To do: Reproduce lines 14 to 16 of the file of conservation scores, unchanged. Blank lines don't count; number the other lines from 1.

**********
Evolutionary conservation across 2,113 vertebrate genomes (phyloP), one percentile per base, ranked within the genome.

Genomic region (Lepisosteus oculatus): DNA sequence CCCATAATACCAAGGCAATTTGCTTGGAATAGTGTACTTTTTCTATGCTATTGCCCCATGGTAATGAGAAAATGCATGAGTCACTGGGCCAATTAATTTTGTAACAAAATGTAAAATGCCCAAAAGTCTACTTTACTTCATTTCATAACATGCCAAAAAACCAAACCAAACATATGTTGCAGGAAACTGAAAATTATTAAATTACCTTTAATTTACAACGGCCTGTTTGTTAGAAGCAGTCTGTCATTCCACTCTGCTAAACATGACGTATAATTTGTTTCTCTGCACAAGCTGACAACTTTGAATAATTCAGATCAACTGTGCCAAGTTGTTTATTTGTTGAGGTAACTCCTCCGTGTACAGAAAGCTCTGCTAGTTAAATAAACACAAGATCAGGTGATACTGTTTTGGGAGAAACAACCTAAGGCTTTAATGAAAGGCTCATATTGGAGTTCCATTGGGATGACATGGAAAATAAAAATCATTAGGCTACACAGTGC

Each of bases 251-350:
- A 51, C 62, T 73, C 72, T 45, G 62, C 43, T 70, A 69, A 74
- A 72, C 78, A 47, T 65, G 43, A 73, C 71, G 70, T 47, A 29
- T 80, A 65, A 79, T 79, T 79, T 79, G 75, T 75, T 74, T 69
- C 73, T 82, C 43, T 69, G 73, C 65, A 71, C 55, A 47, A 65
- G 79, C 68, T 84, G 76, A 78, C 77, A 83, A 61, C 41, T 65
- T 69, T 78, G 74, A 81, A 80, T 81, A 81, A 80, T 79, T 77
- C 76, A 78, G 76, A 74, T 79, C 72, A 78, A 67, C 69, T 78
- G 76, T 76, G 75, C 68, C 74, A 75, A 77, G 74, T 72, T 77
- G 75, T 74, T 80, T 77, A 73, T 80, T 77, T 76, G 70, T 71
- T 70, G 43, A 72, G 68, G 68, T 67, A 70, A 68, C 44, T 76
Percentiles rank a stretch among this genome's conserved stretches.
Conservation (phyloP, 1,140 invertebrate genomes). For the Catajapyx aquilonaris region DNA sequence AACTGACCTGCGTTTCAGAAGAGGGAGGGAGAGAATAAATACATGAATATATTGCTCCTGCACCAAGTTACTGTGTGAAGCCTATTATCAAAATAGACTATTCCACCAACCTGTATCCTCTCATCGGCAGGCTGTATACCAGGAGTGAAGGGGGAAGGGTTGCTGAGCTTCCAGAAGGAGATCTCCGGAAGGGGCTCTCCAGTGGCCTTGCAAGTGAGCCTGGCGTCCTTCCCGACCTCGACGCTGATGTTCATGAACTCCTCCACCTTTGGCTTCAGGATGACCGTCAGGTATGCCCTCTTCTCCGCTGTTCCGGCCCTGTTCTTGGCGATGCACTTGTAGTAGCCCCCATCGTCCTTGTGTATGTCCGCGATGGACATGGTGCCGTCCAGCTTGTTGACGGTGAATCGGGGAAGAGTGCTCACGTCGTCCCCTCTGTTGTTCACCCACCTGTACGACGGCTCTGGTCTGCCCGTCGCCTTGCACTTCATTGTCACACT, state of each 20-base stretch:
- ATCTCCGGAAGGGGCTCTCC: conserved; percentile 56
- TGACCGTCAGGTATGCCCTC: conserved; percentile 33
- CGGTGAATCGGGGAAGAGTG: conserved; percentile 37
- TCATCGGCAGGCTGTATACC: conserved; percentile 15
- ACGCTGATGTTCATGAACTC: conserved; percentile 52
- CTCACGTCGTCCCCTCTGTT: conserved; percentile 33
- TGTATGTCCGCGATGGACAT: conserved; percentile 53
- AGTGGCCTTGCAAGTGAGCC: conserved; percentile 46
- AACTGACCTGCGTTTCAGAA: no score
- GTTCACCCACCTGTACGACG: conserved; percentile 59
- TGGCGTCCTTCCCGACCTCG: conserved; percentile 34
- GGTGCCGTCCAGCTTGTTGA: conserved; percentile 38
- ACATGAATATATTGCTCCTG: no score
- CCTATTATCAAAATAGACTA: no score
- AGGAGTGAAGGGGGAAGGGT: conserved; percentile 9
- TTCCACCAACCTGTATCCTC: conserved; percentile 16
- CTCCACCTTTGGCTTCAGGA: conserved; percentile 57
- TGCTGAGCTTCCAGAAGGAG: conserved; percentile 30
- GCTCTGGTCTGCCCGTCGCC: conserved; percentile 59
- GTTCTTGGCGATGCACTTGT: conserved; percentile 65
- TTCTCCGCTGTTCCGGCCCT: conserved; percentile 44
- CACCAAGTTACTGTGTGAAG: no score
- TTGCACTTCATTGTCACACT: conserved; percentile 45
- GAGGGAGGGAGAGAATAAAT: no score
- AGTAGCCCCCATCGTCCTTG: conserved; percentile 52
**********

Percentiles rank a stretch among this genome's conserved stretches.
Conservation (phyloP, 1,140 invertebrate genomes). For the Catajapyx aquilonaris region DNA sequence AACTGACCTGCGTTTCAGAAGAGGGAGGGAGAGAATAAATACATGAATATATTGCTCCTGCACCAAGTTACTGTGTGAAGCCTATTATCAAAATAGACTATTCCACCAACCTGTATCCTCTCATCGGCAGGCTGTATACCAGGAGTGAAGGGGGAAGGGTTGCTGAGCTTCCAGAAGGAGATCTCCGGAAGGGGCTCTCCAGTGGCCTTGCAAGTGAGCCTGGCGTCCTTCCCGACCTCGACGCTGATGTTCATGAACTCCTCCACCTTTGGCTTCAGGATGACCGTCAGGTATGCCCTCTTCTCCGCTGTTCCGGCCCTGTTCTTGGCGATGCACTTGTAGTAGCCCCCATCGTCCTTGTGTATGTCCGCGATGGACATGGTGCCGTCCAGCTTGTTGACGGTGAATCGGGGAAGAGTGCTCACGTCGTCCCCTCTGTTGTTCACCCACCTGTACGACGGCTCTGGTCTGCCCGTCGCCTTGCACTTCATTGTCACACT, state of each 20-base stretch:
- ATCTCCGGAAGGGGCTCTCC: conserved; percentile 56